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Former Washington Journalist
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Although the presidential race has been in something like suspended animation these past few weeks as the nation and the world grapples with the outbreak of the novel coronavirus and COVID-19 pandemic, Georgia Democrat Stacey Abrams snapped it back to life–if only briefly–by publicly announcing that she would be pleased to be Joe Biden’s running mate.
During last month’s Democratic presidential debate against his sole remaining rival, Sen Bernie Sanders (I-Vt), Biden promised to name a woman as his vice presidential running mate.
In an interview with MSNBC, Abrams–who very nearly became governor of Georgia in the 2018 election–said she would accept if Biden offered her a spot on the 2020 Democratic ticket.
“I have not been in conversation with Vice President Biden, but I’m very honored to be considered. I believe I bring the experience in the public sector, the private sector, the non-profit sector. I’ve also done international work and I’ve been an effective leader. Just this year and last year I stood up a 20-state network to ensure protection of our elections,” she said, referring to the sort of voter suppression that she says cost her the margin of victory in her gubinatorial election.
“But more than anything, I’m committed to helping serve this country with the common sense, with the leadership and with the experience to work at the state and national level,” Abrams said. “Because we have to remember, part of the response we’re seeing right now in lieu of leadership from the national level has been our states, and it’s been my privilege for 11 years to help lead the state of Georgia as Democratic leader for seven years and state legislator for 11 years.”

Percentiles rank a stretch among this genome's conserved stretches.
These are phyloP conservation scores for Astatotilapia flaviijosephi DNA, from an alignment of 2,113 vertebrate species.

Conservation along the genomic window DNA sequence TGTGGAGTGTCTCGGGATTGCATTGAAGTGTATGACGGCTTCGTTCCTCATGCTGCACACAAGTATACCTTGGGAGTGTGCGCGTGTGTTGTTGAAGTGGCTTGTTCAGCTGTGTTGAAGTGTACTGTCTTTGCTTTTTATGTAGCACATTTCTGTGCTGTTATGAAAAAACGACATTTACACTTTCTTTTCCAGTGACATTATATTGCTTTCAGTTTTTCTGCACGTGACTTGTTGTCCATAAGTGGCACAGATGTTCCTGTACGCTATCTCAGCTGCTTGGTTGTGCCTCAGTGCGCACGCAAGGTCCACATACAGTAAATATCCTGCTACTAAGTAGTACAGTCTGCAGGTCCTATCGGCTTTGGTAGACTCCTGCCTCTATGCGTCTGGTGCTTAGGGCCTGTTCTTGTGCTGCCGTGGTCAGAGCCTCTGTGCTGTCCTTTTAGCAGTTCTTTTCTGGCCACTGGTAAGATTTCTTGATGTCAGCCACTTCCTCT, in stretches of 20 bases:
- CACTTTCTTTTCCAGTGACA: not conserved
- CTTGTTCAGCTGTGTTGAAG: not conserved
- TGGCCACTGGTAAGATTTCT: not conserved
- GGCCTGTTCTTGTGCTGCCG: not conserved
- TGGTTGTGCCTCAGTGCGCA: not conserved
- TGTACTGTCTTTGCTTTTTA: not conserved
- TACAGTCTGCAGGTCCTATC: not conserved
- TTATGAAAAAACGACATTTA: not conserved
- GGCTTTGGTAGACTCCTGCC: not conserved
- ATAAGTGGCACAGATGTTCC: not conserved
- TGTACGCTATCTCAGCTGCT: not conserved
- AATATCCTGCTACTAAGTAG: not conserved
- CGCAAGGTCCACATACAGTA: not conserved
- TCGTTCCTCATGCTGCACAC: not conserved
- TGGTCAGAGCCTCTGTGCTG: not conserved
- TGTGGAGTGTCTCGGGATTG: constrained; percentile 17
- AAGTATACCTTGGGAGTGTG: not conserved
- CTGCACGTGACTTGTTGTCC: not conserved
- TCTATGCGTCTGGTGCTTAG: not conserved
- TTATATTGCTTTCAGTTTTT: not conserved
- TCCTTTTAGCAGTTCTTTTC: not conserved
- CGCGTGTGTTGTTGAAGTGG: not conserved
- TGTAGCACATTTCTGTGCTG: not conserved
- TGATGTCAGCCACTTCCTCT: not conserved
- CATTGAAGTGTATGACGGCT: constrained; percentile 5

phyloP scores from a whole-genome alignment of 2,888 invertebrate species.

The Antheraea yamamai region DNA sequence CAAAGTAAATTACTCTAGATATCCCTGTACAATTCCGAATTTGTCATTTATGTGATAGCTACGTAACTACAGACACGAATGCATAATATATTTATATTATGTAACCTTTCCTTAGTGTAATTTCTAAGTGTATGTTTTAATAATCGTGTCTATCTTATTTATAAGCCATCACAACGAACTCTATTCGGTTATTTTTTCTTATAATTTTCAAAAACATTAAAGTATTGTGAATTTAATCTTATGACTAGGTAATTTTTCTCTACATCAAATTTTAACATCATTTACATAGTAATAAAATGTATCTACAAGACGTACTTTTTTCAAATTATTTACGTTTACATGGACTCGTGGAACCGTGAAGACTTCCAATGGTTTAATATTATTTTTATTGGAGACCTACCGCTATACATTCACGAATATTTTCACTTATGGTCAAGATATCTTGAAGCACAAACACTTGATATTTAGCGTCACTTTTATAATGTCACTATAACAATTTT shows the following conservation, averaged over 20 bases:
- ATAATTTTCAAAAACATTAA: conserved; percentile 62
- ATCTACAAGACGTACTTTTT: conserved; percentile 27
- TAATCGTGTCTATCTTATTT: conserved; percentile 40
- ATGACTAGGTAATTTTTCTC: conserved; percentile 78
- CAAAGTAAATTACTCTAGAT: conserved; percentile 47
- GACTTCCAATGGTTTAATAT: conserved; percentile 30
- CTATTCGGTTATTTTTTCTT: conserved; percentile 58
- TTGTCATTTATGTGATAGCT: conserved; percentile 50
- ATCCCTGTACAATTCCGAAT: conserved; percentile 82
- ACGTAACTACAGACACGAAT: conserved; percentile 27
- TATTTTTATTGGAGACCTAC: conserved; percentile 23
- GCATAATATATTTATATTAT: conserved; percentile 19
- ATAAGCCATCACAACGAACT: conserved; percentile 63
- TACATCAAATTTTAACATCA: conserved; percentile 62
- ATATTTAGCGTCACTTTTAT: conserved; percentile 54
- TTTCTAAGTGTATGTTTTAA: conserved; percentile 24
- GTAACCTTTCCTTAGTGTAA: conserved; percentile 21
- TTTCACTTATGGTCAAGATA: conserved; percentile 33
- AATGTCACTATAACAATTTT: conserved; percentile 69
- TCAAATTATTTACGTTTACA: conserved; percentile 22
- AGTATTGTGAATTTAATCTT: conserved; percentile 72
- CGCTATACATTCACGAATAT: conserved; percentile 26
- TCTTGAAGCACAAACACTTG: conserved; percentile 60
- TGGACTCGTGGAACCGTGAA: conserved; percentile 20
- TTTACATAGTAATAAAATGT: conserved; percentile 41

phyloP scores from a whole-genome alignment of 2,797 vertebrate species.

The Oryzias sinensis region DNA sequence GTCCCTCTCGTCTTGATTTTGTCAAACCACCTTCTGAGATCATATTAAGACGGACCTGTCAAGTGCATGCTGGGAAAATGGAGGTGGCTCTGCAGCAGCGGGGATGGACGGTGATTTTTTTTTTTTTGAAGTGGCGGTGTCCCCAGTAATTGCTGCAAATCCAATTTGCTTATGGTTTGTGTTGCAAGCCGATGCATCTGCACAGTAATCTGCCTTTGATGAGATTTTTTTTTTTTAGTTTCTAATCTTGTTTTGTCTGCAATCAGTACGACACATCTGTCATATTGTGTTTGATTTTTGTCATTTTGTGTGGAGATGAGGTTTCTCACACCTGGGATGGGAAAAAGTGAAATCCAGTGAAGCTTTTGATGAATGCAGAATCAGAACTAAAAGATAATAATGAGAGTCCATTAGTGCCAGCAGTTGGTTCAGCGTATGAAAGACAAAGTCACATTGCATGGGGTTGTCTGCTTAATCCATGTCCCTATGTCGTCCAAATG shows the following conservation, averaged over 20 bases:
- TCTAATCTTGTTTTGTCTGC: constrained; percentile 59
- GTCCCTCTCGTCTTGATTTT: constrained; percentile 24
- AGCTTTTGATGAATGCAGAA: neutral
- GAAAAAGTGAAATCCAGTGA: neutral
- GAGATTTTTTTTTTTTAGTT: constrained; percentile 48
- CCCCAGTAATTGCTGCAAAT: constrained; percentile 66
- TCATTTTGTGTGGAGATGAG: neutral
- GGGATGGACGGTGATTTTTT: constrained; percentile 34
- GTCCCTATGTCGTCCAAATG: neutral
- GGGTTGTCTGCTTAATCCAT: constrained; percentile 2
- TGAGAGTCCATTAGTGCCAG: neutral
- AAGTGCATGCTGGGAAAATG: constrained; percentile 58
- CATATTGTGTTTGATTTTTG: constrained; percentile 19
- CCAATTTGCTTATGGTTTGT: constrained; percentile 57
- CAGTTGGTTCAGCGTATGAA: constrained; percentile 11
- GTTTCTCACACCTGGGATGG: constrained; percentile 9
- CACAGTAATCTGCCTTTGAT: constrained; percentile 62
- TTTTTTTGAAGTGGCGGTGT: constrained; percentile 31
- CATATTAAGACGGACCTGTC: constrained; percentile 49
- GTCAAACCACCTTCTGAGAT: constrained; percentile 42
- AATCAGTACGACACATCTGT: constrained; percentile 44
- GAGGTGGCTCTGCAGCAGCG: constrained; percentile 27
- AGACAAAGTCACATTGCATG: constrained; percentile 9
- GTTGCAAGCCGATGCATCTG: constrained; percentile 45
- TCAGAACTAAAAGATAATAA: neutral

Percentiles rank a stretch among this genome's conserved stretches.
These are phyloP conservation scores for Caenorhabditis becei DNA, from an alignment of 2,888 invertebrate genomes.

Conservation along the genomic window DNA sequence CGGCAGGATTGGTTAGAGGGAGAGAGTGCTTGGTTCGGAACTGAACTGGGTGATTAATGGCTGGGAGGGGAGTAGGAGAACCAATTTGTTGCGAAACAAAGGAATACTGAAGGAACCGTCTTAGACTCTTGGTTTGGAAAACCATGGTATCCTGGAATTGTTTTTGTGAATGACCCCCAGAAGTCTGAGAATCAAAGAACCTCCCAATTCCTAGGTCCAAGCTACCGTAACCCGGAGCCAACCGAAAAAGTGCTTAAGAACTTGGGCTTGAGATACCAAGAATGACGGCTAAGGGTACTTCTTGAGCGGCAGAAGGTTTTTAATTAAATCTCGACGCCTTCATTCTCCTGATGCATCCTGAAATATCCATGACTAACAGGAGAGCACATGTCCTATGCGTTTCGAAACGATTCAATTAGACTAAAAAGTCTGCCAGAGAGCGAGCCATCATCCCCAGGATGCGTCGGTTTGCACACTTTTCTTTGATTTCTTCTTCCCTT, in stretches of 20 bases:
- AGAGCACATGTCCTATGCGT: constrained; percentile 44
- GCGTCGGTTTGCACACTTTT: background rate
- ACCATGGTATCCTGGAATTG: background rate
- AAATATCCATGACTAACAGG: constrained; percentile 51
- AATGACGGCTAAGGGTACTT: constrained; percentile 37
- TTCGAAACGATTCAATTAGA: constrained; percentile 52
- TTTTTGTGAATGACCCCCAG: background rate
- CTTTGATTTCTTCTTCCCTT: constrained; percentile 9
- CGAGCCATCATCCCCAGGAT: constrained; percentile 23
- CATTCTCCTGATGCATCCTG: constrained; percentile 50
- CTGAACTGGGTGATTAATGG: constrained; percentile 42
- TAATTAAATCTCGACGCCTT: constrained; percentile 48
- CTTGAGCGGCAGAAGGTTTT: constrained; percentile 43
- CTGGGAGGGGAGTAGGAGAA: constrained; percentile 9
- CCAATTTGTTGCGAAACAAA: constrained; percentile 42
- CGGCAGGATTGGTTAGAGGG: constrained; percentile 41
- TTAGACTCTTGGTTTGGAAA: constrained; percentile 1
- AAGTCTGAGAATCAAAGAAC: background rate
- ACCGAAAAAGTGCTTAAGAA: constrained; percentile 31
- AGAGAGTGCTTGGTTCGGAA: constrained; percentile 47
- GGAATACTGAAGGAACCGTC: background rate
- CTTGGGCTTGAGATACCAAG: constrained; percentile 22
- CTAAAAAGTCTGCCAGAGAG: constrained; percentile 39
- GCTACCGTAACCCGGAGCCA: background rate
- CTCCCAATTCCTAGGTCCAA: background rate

Further, Abrams put herself on the same page as Biden in advocating for this year’s elections go ahead and be conducted via postal mail in light of the ongoing coronavirus pandemic.
“Vote by mail is the safest way to vote. And right now almost I would say every state has the capacity to vote by mail,” Abrams said in her MSNBC interview. “The challenge is that in a lot of states you have to have an excuse. In fact, Gov. Kay Ivey of Alabama today or yesterday said that she wasn’t in favor of removing the excuse. The reality is everyone has an excuse, COVID-19. We need to be certain that even if things have tampered down by then, we have to prepare for it not to be so. And that means we have to start planning now for November election. We need vote by mail, it needs to be postage paid.
“There needs to be safeguards to ensure that people do not have to provide unnecessary information and we have to make certain that for those who need to vote in person, that they still have the opportunity,” she said. “The disabled community, people with language barriers, people without addresses, they need to be able to go into a polling place and cast their ballots in accordance with [Centers for Disease Control and Prevention] guidelines. But vote by mail should be available to every eligible American, and we have limited in-person early voting.”
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